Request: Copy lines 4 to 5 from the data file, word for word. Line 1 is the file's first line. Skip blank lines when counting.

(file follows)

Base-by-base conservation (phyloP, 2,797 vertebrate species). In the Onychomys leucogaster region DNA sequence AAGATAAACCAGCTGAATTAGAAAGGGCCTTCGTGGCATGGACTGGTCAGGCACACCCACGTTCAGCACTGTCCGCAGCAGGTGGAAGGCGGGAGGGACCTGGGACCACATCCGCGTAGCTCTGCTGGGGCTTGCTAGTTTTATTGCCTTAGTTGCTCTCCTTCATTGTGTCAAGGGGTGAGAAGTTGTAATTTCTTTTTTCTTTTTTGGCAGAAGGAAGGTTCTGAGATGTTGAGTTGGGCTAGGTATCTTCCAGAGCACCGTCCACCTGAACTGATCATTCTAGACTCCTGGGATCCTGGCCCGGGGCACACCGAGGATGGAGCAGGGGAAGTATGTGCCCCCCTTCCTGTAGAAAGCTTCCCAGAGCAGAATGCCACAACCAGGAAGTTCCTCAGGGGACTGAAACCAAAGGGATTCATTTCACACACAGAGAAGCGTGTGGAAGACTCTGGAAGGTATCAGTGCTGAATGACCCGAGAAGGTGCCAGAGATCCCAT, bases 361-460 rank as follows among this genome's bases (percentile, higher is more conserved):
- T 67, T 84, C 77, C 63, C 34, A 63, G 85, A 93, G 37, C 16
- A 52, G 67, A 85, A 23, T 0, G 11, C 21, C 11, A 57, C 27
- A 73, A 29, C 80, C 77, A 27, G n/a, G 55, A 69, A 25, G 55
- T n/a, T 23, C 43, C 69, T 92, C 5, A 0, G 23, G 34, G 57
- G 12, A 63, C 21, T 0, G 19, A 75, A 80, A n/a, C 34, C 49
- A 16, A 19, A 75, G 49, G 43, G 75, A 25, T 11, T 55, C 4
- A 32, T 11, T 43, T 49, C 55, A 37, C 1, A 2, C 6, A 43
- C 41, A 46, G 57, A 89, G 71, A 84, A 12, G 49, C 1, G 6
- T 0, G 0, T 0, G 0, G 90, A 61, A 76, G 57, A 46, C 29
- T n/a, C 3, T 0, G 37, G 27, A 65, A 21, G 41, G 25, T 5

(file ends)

- A 73, A 29, C 80, C 77, A 27, G n/a, G 55, A 69, A 25, G 55
- T n/a, T 23, C 43, C 69, T 92, C 5, A 0, G 23, G 34, G 57